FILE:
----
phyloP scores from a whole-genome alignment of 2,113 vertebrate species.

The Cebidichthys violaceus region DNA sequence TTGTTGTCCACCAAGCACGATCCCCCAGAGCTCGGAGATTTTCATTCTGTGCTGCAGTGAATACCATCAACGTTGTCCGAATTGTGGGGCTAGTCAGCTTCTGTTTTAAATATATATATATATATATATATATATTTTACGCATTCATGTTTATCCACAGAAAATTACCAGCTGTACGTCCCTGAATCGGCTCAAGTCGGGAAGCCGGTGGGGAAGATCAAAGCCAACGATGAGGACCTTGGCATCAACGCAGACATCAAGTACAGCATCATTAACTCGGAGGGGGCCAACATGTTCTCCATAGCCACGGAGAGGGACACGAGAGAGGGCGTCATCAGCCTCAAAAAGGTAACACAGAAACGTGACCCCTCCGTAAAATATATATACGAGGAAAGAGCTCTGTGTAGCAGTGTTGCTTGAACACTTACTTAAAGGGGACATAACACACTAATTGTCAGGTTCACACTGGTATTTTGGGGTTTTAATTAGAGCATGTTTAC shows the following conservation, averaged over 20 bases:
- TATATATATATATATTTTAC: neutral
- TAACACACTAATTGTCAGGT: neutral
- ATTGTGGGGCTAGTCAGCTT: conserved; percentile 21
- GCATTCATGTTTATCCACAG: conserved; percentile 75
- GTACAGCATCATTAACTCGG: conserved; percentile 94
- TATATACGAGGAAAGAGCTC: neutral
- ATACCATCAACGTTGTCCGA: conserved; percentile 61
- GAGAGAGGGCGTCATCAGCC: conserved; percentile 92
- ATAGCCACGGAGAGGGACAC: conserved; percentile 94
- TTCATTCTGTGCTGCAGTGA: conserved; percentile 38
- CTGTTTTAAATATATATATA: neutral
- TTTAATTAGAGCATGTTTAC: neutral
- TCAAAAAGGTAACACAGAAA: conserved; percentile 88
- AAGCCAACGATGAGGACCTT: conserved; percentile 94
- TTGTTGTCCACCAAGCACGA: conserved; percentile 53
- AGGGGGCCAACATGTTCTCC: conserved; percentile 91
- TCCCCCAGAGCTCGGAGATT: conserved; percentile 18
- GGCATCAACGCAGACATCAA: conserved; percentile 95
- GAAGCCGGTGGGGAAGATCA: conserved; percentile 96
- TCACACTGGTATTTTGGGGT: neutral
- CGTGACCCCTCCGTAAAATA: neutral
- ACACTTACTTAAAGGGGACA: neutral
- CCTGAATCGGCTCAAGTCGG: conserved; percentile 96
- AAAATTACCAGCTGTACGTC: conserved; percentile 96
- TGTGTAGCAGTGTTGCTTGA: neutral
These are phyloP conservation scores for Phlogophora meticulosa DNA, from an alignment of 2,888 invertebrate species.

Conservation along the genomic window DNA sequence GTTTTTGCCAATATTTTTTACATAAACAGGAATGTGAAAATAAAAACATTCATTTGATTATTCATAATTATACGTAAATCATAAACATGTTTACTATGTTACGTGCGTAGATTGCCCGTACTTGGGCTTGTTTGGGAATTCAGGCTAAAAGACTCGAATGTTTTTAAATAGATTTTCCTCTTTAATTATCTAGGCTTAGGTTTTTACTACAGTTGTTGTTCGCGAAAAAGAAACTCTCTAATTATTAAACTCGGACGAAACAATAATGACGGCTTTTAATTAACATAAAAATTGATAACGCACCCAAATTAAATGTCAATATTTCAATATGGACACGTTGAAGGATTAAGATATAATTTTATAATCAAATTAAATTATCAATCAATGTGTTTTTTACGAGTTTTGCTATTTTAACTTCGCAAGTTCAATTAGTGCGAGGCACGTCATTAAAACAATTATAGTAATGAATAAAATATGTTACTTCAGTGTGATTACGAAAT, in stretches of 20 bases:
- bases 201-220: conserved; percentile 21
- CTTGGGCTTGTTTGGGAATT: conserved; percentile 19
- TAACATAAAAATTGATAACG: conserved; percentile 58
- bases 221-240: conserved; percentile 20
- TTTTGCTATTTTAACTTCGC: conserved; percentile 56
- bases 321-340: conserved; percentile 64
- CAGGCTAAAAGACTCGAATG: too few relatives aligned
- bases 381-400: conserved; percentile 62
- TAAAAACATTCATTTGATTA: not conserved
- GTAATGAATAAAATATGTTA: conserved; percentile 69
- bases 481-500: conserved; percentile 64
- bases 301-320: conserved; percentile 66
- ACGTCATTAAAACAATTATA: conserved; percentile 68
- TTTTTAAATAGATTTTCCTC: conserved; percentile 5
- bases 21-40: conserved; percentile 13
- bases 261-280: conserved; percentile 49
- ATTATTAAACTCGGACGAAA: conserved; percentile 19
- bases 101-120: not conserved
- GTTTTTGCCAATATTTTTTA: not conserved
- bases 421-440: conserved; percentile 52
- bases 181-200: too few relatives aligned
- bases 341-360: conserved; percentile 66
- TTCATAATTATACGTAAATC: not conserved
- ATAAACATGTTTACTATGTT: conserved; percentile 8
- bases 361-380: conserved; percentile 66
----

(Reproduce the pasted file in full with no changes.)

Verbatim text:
phyloP scores from a whole-genome alignment of 2,113 vertebrate species.

The Cebidichthys violaceus region DNA sequence TTGTTGTCCACCAAGCACGATCCCCCAGAGCTCGGAGATTTTCATTCTGTGCTGCAGTGAATACCATCAACGTTGTCCGAATTGTGGGGCTAGTCAGCTTCTGTTTTAAATATATATATATATATATATATATATTTTACGCATTCATGTTTATCCACAGAAAATTACCAGCTGTACGTCCCTGAATCGGCTCAAGTCGGGAAGCCGGTGGGGAAGATCAAAGCCAACGATGAGGACCTTGGCATCAACGCAGACATCAAGTACAGCATCATTAACTCGGAGGGGGCCAACATGTTCTCCATAGCCACGGAGAGGGACACGAGAGAGGGCGTCATCAGCCTCAAAAAGGTAACACAGAAACGTGACCCCTCCGTAAAATATATATACGAGGAAAGAGCTCTGTGTAGCAGTGTTGCTTGAACACTTACTTAAAGGGGACATAACACACTAATTGTCAGGTTCACACTGGTATTTTGGGGTTTTAATTAGAGCATGTTTAC shows the following conservation, averaged over 20 bases:
- TATATATATATATATTTTAC: neutral
- TAACACACTAATTGTCAGGT: neutral
- ATTGTGGGGCTAGTCAGCTT: conserved; percentile 21
- GCATTCATGTTTATCCACAG: conserved; percentile 75
- GTACAGCATCATTAACTCGG: conserved; percentile 94
- TATATACGAGGAAAGAGCTC: neutral
- ATACCATCAACGTTGTCCGA: conserved; percentile 61
- GAGAGAGGGCGTCATCAGCC: conserved; percentile 92
- ATAGCCACGGAGAGGGACAC: conserved; percentile 94
- TTCATTCTGTGCTGCAGTGA: conserved; percentile 38
- CTGTTTTAAATATATATATA: neutral
- TTTAATTAGAGCATGTTTAC: neutral
- TCAAAAAGGTAACACAGAAA: conserved; percentile 88
- AAGCCAACGATGAGGACCTT: conserved; percentile 94
- TTGTTGTCCACCAAGCACGA: conserved; percentile 53
- AGGGGGCCAACATGTTCTCC: conserved; percentile 91
- TCCCCCAGAGCTCGGAGATT: conserved; percentile 18
- GGCATCAACGCAGACATCAA: conserved; percentile 95
- GAAGCCGGTGGGGAAGATCA: conserved; percentile 96
- TCACACTGGTATTTTGGGGT: neutral
- CGTGACCCCTCCGTAAAATA: neutral
- ACACTTACTTAAAGGGGACA: neutral
- CCTGAATCGGCTCAAGTCGG: conserved; percentile 96
- AAAATTACCAGCTGTACGTC: conserved; percentile 96
- TGTGTAGCAGTGTTGCTTGA: neutral
These are phyloP conservation scores for Phlogophora meticulosa DNA, from an alignment of 2,888 invertebrate species.

Conservation along the genomic window DNA sequence GTTTTTGCCAATATTTTTTACATAAACAGGAATGTGAAAATAAAAACATTCATTTGATTATTCATAATTATACGTAAATCATAAACATGTTTACTATGTTACGTGCGTAGATTGCCCGTACTTGGGCTTGTTTGGGAATTCAGGCTAAAAGACTCGAATGTTTTTAAATAGATTTTCCTCTTTAATTATCTAGGCTTAGGTTTTTACTACAGTTGTTGTTCGCGAAAAAGAAACTCTCTAATTATTAAACTCGGACGAAACAATAATGACGGCTTTTAATTAACATAAAAATTGATAACGCACCCAAATTAAATGTCAATATTTCAATATGGACACGTTGAAGGATTAAGATATAATTTTATAATCAAATTAAATTATCAATCAATGTGTTTTTTACGAGTTTTGCTATTTTAACTTCGCAAGTTCAATTAGTGCGAGGCACGTCATTAAAACAATTATAGTAATGAATAAAATATGTTACTTCAGTGTGATTACGAAAT, in stretches of 20 bases:
- bases 201-220: conserved; percentile 21
- CTTGGGCTTGTTTGGGAATT: conserved; percentile 19
- TAACATAAAAATTGATAACG: conserved; percentile 58
- bases 221-240: conserved; percentile 20
- TTTTGCTATTTTAACTTCGC: conserved; percentile 56
- bases 321-340: conserved; percentile 64
- CAGGCTAAAAGACTCGAATG: too few relatives aligned
- bases 381-400: conserved; percentile 62
- TAAAAACATTCATTTGATTA: not conserved
- GTAATGAATAAAATATGTTA: conserved; percentile 69
- bases 481-500: conserved; percentile 64
- bases 301-320: conserved; percentile 66
- ACGTCATTAAAACAATTATA: conserved; percentile 68
- TTTTTAAATAGATTTTCCTC: conserved; percentile 5
- bases 21-40: conserved; percentile 13
- bases 261-280: conserved; percentile 49
- ATTATTAAACTCGGACGAAA: conserved; percentile 19
- bases 101-120: not conserved
- GTTTTTGCCAATATTTTTTA: not conserved
- bases 421-440: conserved; percentile 52
- bases 181-200: too few relatives aligned
- bases 341-360: conserved; percentile 66
- TTCATAATTATACGTAAATC: not conserved
- ATAAACATGTTTACTATGTT: conserved; percentile 8
- bases 361-380: conserved; percentile 66